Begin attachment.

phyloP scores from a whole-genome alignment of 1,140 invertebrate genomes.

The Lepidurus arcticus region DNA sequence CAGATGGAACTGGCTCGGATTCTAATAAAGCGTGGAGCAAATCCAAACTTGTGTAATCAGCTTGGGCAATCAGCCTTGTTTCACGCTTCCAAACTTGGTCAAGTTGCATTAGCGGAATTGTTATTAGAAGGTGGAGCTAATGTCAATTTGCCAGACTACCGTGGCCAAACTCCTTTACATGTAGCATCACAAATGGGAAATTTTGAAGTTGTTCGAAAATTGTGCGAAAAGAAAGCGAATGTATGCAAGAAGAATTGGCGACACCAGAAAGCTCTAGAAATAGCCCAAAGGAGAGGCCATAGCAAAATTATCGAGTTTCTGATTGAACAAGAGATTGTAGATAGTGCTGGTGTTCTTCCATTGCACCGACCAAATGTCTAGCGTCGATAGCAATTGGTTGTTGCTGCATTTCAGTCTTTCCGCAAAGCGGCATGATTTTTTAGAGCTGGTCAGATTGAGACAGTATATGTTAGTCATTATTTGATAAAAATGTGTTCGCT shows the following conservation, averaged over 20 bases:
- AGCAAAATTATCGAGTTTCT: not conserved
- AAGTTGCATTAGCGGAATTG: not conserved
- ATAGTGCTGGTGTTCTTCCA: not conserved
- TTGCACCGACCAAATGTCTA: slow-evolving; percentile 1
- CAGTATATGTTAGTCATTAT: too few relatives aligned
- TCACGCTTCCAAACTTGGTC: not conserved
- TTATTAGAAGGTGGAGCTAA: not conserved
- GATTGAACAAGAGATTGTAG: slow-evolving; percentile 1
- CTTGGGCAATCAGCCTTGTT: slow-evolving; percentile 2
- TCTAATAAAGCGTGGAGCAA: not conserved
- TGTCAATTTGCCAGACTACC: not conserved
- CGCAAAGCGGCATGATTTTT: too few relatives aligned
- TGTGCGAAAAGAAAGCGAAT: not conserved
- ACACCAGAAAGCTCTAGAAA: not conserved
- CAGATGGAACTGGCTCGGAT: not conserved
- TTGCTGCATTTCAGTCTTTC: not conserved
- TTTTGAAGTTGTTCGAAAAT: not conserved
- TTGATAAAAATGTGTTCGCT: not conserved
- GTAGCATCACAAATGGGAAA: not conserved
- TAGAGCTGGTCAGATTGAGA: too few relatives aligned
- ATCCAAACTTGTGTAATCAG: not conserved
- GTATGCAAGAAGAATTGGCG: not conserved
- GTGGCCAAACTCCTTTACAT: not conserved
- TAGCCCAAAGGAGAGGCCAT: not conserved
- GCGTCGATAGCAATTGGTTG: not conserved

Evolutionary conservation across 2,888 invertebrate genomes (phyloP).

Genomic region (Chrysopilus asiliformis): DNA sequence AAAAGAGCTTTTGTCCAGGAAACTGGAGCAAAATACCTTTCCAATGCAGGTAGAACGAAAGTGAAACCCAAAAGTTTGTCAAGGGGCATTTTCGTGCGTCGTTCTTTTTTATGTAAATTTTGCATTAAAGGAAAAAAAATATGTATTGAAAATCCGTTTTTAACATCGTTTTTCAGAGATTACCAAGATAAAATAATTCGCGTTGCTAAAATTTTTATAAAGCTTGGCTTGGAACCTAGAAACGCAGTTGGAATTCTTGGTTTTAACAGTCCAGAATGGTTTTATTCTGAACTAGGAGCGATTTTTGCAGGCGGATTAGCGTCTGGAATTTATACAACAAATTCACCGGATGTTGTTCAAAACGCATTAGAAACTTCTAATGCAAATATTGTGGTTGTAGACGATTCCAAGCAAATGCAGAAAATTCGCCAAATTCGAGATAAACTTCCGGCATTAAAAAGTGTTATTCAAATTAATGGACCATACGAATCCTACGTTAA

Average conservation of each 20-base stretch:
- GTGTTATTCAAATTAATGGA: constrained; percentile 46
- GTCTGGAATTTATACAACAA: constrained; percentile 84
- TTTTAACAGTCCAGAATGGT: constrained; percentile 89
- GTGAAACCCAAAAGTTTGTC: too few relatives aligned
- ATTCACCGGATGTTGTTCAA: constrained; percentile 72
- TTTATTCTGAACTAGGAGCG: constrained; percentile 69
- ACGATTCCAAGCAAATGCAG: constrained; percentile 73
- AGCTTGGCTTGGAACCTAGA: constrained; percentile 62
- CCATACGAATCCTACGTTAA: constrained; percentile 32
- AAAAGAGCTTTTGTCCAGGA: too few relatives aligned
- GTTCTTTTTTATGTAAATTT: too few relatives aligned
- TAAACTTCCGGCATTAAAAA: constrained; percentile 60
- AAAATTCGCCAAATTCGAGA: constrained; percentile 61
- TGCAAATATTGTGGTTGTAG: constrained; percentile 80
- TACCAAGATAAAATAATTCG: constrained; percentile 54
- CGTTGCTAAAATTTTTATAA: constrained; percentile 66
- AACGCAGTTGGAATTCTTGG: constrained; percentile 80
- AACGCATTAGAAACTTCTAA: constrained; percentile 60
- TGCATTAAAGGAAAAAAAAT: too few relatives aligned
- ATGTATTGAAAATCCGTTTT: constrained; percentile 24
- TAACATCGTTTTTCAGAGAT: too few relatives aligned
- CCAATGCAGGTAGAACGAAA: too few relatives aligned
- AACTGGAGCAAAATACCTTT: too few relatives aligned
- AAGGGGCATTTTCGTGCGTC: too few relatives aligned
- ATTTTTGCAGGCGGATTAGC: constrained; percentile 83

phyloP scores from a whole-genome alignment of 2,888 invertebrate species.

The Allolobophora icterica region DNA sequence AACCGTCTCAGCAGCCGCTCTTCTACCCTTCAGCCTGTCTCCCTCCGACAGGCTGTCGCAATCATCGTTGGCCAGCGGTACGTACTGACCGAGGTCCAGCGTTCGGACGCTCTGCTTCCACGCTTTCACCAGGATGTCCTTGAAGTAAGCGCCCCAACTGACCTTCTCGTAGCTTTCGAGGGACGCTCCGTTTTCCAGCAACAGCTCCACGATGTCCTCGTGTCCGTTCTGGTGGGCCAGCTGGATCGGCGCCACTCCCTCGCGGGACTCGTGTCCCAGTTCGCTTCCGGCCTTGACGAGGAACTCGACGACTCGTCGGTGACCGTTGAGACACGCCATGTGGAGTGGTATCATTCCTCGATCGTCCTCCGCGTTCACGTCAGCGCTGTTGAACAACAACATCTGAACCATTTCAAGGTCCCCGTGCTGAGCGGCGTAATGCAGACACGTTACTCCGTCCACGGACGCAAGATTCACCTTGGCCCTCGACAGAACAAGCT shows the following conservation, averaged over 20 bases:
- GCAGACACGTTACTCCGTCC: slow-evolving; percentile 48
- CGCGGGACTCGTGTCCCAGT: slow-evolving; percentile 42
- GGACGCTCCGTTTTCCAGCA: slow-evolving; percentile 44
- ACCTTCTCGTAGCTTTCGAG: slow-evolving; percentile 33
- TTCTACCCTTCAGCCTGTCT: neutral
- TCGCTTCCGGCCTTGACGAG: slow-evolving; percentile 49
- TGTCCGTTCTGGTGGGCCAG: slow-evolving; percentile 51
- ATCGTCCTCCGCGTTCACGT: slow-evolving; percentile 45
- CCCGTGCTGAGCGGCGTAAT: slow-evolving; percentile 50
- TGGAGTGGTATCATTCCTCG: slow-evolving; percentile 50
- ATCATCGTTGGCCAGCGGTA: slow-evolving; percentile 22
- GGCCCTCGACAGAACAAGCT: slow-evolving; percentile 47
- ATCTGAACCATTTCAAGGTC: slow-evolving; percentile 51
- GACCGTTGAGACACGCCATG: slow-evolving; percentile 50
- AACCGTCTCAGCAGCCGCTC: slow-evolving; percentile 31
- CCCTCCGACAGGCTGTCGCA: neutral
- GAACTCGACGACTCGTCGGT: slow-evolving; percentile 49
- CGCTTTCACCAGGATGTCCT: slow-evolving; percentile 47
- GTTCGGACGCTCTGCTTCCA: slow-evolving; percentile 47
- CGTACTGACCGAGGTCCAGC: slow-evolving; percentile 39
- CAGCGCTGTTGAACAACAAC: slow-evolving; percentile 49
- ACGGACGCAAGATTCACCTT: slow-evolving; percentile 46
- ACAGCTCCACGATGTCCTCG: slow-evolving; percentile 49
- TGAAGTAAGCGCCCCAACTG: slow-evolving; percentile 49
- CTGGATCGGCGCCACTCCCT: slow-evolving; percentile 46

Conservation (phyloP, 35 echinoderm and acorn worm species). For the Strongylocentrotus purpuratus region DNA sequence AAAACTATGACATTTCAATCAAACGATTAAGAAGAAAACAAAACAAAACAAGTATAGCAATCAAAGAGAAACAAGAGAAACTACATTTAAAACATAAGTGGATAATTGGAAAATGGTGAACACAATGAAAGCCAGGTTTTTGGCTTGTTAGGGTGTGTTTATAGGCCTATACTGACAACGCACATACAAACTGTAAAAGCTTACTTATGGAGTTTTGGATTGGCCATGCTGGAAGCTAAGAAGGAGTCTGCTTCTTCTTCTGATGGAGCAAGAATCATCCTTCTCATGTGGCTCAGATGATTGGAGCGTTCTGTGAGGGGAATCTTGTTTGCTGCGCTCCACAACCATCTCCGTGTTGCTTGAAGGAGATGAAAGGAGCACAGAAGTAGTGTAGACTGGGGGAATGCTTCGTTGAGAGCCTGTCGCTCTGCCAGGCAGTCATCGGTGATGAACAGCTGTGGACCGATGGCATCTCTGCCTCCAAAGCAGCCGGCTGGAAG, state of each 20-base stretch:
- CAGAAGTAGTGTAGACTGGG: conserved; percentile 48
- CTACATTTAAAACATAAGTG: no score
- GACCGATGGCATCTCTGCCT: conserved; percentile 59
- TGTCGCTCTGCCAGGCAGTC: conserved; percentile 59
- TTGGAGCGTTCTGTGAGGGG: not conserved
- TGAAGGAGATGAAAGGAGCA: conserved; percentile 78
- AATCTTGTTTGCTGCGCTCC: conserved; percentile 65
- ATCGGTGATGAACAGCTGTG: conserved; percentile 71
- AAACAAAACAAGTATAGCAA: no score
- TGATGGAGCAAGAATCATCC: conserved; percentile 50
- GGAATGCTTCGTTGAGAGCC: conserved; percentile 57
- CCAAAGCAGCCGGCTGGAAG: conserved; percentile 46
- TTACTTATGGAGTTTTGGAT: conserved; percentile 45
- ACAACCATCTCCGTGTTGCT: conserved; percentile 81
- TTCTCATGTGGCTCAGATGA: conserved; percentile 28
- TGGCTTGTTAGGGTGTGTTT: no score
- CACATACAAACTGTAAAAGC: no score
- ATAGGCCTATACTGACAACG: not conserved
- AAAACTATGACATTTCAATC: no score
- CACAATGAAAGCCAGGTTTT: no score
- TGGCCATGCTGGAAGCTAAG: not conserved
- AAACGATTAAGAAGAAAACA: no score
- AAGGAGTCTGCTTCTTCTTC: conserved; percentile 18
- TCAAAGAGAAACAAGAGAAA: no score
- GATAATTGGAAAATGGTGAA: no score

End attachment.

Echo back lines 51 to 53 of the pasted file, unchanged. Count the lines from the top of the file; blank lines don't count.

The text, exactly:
- TAACATCGTTTTTCAGAGAT: too few relatives aligned
- CCAATGCAGGTAGAACGAAA: too few relatives aligned
- AACTGGAGCAAAATACCTTT: too few relatives aligned